Alerts

Please note February 3rd to February 4th 2023, Zoomobile may be experiencing closures and delays due to weather and unforeseen circumstances.
Please note that due to the cold temperatures expected, the Conservation Carousel will be closed on Saturday, February 4.

Please also note our Zoomobile will now be taking an alternate route through the Eurasia Wilds and will no longer be travelling through the Eurasia Drive Thru.


Please note the following animals that may not be viewable at this time:

Americas Pavilion
Two-toed sloth, golden lion tamarin, white-faced saki, river otter, Eastern loggerhead shrike, and black-footed ferret are all currently not viewable due to habitat maintenance.

Eurasia Wilds
The Stellar Sea Eagles are currently not viewable.

Canadian Domain: 
Closed for the season.

African Savanna:
Some animals may not be viewable due to decreasing temperatures.

Kids Zoo
Closed for the season.


Saturday, February 25 - Move Your Paws for the Polar Bear Cause 5K/1K Run/Walk

Please be advised that your Toronto Zoo and Canada Running Series will be hosting the Move Your Paws for the Polar Bear Cause 5K/1K Run/Walk at the Zoo on February 25th to raise funds for the Toronto Zoo Wildlife Conservancy and polar bear conservation. 

Please note the following operational impacts:

  • For their well-being, some animals along the Move Your Paws route may be delayed going out on habitat in the morning. Guests may experience slight delays on other pathways as the run finishes and the race route is cleared.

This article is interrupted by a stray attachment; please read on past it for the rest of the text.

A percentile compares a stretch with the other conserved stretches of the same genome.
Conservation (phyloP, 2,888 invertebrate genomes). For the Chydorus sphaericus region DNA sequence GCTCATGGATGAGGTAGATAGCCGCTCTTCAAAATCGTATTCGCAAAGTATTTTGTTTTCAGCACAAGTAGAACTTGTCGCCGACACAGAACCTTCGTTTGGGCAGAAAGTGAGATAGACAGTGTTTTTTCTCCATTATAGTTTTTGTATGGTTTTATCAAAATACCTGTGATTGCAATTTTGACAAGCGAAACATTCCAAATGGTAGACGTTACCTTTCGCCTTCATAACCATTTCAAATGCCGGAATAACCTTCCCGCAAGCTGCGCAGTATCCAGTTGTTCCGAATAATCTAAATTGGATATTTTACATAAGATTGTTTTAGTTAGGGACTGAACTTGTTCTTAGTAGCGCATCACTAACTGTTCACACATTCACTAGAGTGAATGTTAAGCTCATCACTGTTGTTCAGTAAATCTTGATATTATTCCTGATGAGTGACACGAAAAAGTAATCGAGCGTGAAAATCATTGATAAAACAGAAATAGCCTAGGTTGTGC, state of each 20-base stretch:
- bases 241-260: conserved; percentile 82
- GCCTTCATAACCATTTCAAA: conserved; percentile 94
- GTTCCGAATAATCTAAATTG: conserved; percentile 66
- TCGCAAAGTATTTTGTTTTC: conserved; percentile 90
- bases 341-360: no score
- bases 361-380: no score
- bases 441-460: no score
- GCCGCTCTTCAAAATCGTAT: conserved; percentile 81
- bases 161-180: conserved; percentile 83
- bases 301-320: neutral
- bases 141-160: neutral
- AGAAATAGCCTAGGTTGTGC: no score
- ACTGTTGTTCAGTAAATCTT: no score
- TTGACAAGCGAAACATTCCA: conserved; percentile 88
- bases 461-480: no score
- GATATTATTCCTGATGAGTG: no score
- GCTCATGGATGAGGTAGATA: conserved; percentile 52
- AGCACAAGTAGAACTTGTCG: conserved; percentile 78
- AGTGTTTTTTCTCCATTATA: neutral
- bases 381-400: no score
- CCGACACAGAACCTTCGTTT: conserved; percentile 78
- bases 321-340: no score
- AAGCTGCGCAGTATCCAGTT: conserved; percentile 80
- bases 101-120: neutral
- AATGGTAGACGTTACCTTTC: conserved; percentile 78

• Tundra Trek: Caribou will not be visible and the path to the Caribou habitat will be closed for the entire day
  • Zoomobile: Begins operating at 11:45 am
Longnose Butterflyfish
Longnose Butterflyfish
Fish

Location at the Zoo:
Australasia
Region: Australasia


Longnose butterflyfish

The longnose butterflyfish has a bright yellow body, adorned with a black eye-spot on the anal fin (close to the caudal peduncle). The body is compressed. Directly behind the pectoral fin is a lighter, white area. The snout of the long nose butterfly is quite long. It is thin, and the mouth opening is quite small. The color of its head is divided horizontally. The upper half, at the very top of the mouth through the top of the head, is black. The lower half is silvery white. The dorsal spines are long and jagged. Over the eye, you can see a disruptive black bar. These fish can reach up to 18 to 23 centimetres in length.

Conservation Status: IUCN




Distribution:

It is found in many places around the world: Indo-Pacific, Red Sea and East Africa to the Hawaiian and Easter islands, north to southern Japan, south to Lord Howe Island; throughout Micronesia. Eastern Pacific: southern Baja California, Mexico and from the Revillagigedo and Galapagos Islands.

Habitat:

Found at depths between 1 and 30 metres, in areas with abundant corals; as it picks in between coral heads with its long snout.

Diet:

These fish feed on small invertebrates, plankton, fish eggs, and various other items that they find scavenging in tiny cracks or crevices of coral reefs.

Reproduction:

They are pelagic spawners which means they gather in groups in areas where the fertilized eggs will be taken by the currents. The eggs float in the epipelagic zone (sunlit zone near the ocean surface) until the larvae hatch. The larvae live in the plankton layer up to two months. When they reach a certain size, they swim down at night to a reef and join that ecosystem. While floating around, larvae are covered in bony armor, often with serrated or saw-like spines sticking out.

Adaptation:

The long nose, which gives the longnose butterflyfish its name, aids it in the search for food.

Threats to Survival:

Pollution of water, destruction of reefs, and collection for the aquarium trade.